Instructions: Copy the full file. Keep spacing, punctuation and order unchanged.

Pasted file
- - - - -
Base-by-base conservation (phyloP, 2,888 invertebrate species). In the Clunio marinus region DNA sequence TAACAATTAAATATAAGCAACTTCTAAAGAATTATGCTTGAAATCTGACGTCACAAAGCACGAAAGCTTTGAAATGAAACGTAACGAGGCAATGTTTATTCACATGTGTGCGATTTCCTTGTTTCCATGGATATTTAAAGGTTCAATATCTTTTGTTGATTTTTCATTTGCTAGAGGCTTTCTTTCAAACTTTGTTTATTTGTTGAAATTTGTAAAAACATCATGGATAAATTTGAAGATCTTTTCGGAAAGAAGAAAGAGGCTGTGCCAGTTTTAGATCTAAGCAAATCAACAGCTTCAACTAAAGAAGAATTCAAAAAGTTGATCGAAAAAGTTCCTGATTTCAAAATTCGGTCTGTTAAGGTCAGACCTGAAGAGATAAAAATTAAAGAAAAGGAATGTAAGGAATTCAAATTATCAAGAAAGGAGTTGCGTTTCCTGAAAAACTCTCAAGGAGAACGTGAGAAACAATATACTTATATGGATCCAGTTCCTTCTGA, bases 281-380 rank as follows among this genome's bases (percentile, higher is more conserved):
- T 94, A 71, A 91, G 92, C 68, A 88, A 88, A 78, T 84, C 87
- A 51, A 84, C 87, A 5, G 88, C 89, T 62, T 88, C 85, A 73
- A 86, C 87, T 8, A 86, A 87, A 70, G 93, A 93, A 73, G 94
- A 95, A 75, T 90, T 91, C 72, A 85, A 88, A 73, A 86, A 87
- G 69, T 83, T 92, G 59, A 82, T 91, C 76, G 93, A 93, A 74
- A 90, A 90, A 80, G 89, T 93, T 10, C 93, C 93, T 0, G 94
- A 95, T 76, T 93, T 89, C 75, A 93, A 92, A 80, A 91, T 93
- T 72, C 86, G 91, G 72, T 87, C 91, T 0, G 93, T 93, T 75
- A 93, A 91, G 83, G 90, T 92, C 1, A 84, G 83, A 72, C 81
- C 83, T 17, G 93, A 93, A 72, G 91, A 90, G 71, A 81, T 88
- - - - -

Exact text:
Base-by-base conservation (phyloP, 2,888 invertebrate species). In the Clunio marinus region DNA sequence TAACAATTAAATATAAGCAACTTCTAAAGAATTATGCTTGAAATCTGACGTCACAAAGCACGAAAGCTTTGAAATGAAACGTAACGAGGCAATGTTTATTCACATGTGTGCGATTTCCTTGTTTCCATGGATATTTAAAGGTTCAATATCTTTTGTTGATTTTTCATTTGCTAGAGGCTTTCTTTCAAACTTTGTTTATTTGTTGAAATTTGTAAAAACATCATGGATAAATTTGAAGATCTTTTCGGAAAGAAGAAAGAGGCTGTGCCAGTTTTAGATCTAAGCAAATCAACAGCTTCAACTAAAGAAGAATTCAAAAAGTTGATCGAAAAAGTTCCTGATTTCAAAATTCGGTCTGTTAAGGTCAGACCTGAAGAGATAAAAATTAAAGAAAAGGAATGTAAGGAATTCAAATTATCAAGAAAGGAGTTGCGTTTCCTGAAAAACTCTCAAGGAGAACGTGAGAAACAATATACTTATATGGATCCAGTTCCTTCTGA, bases 281-380 rank as follows among this genome's bases (percentile, higher is more conserved):
- T 94, A 71, A 91, G 92, C 68, A 88, A 88, A 78, T 84, C 87
- A 51, A 84, C 87, A 5, G 88, C 89, T 62, T 88, C 85, A 73
- A 86, C 87, T 8, A 86, A 87, A 70, G 93, A 93, A 73, G 94
- A 95, A 75, T 90, T 91, C 72, A 85, A 88, A 73, A 86, A 87
- G 69, T 83, T 92, G 59, A 82, T 91, C 76, G 93, A 93, A 74
- A 90, A 90, A 80, G 89, T 93, T 10, C 93, C 93, T 0, G 94
- A 95, T 76, T 93, T 89, C 75, A 93, A 92, A 80, A 91, T 93
- T 72, C 86, G 91, G 72, T 87, C 91, T 0, G 93, T 93, T 75
- A 93, A 91, G 83, G 90, T 92, C 1, A 84, G 83, A 72, C 81
- C 83, T 17, G 93, A 93, A 72, G 91, A 90, G 71, A 81, T 88